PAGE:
Were You Born on the Wrong Continent? by Thomas Geoghegan
Albert Einstein, American Society of Civil Engineers: Report Card, banking crisis, Berlin Wall, Bob Geldof, collective bargaining, corporate governance, cross-subsidies, dark matter, David Brooks, declining real wages, deindustrialization, ending welfare as we know it, facts on the ground, Gini coefficient, haute cuisine, income inequality, John Maynard Keynes: Economic Possibilities for our Grandchildren, knowledge economy, knowledge worker, labour market flexibility, laissez-faire capitalism, low skilled workers, Martin Wolf, McJob, minimum wage unemployment, mittelstand, offshore financial centre, Paul Samuelson, payday loans, pensions crisis, Plutocrats, plutocrats, purchasing power parity, Ralph Waldo Emerson, Robert Gordon, Ronald Reagan: Tear down this wall, Saturday Night Live, Silicon Valley, The Wealth of Nations by Adam Smith, Thorstein Veblen, union organizing, Wolfgang Streeck, women in the workforce
Here was an important journalist, a Harvard fellow and all of that, yet he was deep in meetings over what time the cleaning crew went home at night. How many people did he represent? “We have 450 employees,” he said. “They elect us for nine years. And during that time, we can’t be fired.” So he told me much of what Wigand later said about the firing process, etc. He began to open up when he realized I was not an American coming to bash the German model. Remember, at this time Clinton had just signed a bill ending “welfare as we know it,” even when the only welfare we “knew” was welfare for nursing mothers, or with small little kids, and the idea of kicking these women into the workforce . . . well, it repelled a lot of people in Europe. Of course, one could think up a “politically correct” case for it, namely, that the mothers themselves were so sick, impoverished, drugged-up, physically and sexually abused, that it was better to separate them from the kids.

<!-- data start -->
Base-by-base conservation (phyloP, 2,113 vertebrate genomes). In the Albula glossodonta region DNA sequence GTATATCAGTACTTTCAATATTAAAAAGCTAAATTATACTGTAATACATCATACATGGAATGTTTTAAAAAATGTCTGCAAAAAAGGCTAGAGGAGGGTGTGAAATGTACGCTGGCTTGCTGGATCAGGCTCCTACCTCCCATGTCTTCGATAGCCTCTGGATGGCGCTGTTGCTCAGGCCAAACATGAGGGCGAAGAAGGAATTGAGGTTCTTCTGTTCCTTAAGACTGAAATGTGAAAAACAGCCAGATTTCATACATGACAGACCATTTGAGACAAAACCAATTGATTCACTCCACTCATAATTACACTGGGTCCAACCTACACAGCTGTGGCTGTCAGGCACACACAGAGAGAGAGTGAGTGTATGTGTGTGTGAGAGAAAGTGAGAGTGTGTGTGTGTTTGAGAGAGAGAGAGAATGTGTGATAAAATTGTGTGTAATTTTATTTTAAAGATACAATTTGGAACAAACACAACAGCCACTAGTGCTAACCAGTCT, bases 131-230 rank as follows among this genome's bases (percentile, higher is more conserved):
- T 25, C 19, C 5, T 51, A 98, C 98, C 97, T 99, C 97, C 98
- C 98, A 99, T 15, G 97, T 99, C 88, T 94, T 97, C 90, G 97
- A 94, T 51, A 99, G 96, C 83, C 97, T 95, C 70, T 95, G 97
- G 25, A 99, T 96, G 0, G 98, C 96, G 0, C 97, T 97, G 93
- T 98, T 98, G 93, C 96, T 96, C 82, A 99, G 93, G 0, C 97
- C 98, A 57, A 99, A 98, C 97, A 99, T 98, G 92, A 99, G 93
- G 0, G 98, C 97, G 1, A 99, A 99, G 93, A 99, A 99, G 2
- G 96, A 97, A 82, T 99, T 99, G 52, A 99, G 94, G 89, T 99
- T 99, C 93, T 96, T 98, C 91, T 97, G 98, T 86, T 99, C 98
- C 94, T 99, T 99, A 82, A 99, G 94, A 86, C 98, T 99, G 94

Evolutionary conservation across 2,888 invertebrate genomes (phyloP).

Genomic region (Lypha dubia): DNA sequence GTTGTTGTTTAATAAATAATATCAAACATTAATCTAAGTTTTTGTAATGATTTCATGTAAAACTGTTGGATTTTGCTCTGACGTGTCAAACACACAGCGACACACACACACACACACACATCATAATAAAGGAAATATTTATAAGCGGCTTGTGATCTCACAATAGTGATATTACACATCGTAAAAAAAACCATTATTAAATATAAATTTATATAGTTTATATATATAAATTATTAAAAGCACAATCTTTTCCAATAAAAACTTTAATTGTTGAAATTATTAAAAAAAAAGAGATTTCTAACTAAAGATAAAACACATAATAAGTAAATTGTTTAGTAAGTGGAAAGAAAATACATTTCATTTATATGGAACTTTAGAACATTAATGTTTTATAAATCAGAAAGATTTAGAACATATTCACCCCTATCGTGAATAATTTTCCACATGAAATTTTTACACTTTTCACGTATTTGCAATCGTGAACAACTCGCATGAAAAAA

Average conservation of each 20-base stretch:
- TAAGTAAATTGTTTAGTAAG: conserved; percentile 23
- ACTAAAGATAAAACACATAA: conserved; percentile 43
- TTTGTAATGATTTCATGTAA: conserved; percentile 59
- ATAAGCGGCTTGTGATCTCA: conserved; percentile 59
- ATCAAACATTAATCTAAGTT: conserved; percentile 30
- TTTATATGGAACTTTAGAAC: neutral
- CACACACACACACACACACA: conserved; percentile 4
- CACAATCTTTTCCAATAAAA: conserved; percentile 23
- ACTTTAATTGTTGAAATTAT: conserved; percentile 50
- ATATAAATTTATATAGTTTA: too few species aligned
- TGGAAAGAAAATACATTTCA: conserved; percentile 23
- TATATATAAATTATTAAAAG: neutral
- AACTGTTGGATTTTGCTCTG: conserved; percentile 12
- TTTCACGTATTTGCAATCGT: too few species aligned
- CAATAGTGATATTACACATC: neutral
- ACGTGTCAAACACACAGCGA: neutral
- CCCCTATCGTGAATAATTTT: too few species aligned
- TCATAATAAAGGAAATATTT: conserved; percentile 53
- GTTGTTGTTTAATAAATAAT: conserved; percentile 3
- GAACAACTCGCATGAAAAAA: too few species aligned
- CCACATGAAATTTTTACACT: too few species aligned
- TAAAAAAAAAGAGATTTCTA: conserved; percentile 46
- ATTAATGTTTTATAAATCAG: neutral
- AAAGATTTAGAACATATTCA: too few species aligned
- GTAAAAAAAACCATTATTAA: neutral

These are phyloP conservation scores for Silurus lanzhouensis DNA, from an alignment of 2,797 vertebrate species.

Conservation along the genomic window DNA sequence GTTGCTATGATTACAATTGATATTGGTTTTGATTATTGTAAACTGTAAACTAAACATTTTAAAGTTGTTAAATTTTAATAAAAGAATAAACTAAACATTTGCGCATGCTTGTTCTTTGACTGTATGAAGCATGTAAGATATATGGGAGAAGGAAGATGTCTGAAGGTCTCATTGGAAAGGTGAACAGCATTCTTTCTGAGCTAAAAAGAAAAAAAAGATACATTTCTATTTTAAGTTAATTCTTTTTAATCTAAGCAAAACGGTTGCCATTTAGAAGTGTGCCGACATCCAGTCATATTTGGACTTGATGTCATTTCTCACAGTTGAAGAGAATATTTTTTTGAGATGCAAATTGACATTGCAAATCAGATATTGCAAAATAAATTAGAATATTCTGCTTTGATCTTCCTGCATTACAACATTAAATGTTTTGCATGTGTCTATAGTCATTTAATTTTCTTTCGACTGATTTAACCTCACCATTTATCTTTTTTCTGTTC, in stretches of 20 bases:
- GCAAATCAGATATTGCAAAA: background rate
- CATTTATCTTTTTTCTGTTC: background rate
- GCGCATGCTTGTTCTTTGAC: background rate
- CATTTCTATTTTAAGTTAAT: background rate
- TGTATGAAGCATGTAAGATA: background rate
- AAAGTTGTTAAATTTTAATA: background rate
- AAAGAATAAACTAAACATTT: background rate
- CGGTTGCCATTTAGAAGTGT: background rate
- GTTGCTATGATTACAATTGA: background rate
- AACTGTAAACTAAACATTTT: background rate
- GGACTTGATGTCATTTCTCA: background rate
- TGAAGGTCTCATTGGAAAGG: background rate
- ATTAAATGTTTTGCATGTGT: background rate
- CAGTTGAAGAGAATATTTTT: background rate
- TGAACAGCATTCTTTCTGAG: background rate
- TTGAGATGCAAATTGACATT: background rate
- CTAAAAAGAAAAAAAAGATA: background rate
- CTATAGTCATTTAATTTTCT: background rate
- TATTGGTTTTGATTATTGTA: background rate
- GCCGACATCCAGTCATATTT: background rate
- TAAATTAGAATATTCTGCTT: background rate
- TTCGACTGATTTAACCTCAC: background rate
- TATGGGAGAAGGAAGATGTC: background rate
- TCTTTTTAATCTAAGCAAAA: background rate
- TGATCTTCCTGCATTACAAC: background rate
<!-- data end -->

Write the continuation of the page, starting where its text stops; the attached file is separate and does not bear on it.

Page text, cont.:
Austerity: The History of a Dangerous Idea by Mark Blyth